On 23 November 2021, RSIS co-hosted the “Conference on Identity” with the Institute of Policy Studies (IPS). The conference was organised amid a growing appetite among Singaporeans to engage with complex social issues, many of which involve the negotiation of the Singaporean identity and the governance of difference, which have burgeoned in the age of social media. The conference was preceded by the IPS-RSIS Forum on Race and Racism” in Singapore held on 25 June 2021, which sparked important conversations on Singapore’s brand of multiculturalism.
Expanding the conversation beyond issues of race and religion, the Conference on Identity explored issues concerning class, gender, sexuality and disability, and what these mean for Singapore. The conference included a keynote speech by Mr Lawrence Wong, Singapore’s Finance Minister, and brought together distinguished scholars, practitioners, and activists in two panel discussions.
In his address, Mr Wong described the global rise of identity politics, in which even opinions on public safety (e.g., vaccination, mask-wearing) have become markers of identity. Mr Wong acknowledged that identity politics is motivated by legitimate concerns and lived realities. The challenge, however, is to address these concerns without allowing politics to be based exclusively on tribal allegiances, all while cultivating a larger, common Singaporean identity. Mr Wong emphasised the importance of inclusive growth, of mutual trust across identity lines, the strengthening of prosocial norms, and avoiding stereotypes.
Questions posed to Mr Wong revealed public interest in topics like safeguards available to protect individuals who flag racist incidences, the usefulness of race as a framework in Singapore, and how we can expand on notions of Singapore citizenship to incorporate differences beyond race. Audience members also broached the topic of the status of LGBTQ+ rights in Singapore amid shifting societal attitudes.
The first panel featured academics Professor Joseph Liow, Professor Vineeta Sinha, and Professor David Chan, and was enriched by the views of prominent civil society actors who served as respondents. It provided theoretical ground for the observation of pluralisation in Singapore and discussed the bridging of differences through commonalities. Panellists acknowledged that while the Singaporean identity was never meant to be monolithic and singular, some Singaporeans feel alienated from the Singaporean identity due to their lived experiences of microaggressions, racism, and prejudices. The panel also deliberated the nature of productive discourse — whether emotions have a role to play in public deliberation on difference, and the potential advantages of demystifying terms like “privilege” for a more nuanced understanding of inequalities.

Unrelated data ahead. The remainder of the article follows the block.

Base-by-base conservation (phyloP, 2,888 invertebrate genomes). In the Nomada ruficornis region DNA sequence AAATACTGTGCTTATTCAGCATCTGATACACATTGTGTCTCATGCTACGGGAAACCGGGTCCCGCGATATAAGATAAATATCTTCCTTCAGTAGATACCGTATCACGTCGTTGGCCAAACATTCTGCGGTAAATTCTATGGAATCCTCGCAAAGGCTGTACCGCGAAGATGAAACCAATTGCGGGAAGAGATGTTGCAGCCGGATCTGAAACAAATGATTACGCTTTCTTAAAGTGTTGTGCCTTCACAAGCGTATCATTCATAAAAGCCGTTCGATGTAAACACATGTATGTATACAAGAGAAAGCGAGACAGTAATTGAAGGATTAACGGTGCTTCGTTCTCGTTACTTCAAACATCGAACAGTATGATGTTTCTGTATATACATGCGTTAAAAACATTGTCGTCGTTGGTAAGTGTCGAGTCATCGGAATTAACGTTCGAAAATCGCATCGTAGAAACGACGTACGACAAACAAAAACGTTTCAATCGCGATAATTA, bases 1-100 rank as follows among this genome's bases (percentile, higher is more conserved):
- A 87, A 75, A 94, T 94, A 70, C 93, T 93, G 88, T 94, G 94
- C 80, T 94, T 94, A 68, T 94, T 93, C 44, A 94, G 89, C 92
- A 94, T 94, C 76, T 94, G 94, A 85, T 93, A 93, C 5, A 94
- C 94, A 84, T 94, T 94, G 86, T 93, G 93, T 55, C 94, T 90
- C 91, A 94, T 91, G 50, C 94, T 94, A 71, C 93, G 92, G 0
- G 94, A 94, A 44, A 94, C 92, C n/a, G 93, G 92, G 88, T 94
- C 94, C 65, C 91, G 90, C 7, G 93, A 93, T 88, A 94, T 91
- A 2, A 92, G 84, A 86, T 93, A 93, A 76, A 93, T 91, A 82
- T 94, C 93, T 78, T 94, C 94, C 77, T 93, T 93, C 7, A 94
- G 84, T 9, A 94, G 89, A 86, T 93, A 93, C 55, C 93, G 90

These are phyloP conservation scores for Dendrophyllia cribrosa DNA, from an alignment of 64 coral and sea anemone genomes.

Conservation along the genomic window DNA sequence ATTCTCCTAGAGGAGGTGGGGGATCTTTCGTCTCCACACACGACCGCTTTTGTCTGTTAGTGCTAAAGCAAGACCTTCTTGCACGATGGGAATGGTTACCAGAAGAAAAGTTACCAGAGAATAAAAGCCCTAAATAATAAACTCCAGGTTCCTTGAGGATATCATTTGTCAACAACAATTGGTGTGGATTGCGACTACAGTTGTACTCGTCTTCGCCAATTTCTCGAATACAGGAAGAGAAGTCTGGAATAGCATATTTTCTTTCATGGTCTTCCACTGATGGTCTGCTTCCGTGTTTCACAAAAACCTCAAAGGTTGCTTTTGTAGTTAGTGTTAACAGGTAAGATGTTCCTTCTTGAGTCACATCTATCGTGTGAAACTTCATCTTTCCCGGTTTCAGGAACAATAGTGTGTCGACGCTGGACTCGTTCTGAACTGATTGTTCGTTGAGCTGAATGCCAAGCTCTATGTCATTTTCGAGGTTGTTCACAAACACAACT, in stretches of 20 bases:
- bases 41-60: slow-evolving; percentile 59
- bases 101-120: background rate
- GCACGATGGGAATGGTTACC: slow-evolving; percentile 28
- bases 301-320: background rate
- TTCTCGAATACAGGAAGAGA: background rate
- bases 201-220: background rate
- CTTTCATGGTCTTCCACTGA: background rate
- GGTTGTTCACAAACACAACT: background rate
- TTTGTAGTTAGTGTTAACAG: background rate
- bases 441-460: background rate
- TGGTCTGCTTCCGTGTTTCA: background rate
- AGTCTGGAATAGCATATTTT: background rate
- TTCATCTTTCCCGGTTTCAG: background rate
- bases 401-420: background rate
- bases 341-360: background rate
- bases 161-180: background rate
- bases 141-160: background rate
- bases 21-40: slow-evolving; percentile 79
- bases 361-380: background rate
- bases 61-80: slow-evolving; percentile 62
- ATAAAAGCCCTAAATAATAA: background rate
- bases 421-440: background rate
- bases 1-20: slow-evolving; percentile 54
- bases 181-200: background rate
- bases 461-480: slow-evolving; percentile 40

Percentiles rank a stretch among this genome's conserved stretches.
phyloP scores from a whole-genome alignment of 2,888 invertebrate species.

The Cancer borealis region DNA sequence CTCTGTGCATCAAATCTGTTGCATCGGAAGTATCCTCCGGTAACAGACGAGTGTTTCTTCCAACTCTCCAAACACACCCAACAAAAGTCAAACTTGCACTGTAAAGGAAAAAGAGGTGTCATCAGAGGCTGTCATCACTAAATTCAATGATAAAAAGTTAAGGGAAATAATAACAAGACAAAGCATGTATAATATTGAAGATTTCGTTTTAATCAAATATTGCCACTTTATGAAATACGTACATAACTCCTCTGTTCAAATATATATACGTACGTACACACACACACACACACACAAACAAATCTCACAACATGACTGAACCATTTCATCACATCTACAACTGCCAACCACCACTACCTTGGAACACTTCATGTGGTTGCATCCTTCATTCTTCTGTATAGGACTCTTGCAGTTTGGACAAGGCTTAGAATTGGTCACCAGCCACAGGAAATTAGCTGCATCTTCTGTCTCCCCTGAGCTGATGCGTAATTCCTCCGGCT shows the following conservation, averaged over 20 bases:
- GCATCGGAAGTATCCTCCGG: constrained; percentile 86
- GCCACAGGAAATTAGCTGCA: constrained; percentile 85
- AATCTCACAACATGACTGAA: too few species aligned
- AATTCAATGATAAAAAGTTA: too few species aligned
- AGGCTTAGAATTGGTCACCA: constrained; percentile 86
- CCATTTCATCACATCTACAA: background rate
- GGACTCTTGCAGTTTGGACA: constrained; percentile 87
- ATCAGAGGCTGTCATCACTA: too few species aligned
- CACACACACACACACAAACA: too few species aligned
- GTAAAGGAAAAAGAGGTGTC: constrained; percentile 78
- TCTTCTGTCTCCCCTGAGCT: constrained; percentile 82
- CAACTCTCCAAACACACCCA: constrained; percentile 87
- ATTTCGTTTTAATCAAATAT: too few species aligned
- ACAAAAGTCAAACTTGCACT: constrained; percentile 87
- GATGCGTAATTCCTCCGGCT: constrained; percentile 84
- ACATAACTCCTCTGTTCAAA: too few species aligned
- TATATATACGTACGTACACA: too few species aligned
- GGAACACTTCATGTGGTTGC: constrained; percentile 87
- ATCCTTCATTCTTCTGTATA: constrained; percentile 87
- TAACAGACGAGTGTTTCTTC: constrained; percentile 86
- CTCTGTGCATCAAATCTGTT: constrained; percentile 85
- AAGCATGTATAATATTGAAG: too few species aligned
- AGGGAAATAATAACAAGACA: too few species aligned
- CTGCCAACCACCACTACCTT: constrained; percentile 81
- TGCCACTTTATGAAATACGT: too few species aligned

Building on the discussions, the second panel, premised on the recognition of the need for spaces to harmonise diversity in Singapore, injected practicality into the conversation on managing diversity. The panel brought together diverse voices, featuring speakers Mr Aaron Maniam, Associate Professor Zhang Weiyu, Mr Joel Lim, and Ms Chan Chi Ling. The discussions gave form to the theoretics which the previous panel engaged in by extrapolating from personal and professional experiences to suggest methods for productive dialogue on identities and the reconciling of contradictions.
Singapore’s fate has always rested on its ability to manage pluralities and, as Mr Wong stated, living up to the founding ethos of Singapore means the inclusion of diverse peoples regardless of identity. Yet, the governing of diversity will only prove more challenging in an increasingly interconnected world. While there is no panacea at a time when identities may prove a source of division, there was consensus among participants at the conference that diversity is a strength, as opposed to a weakness, and that there is a need for commitment to accommodate difference within society.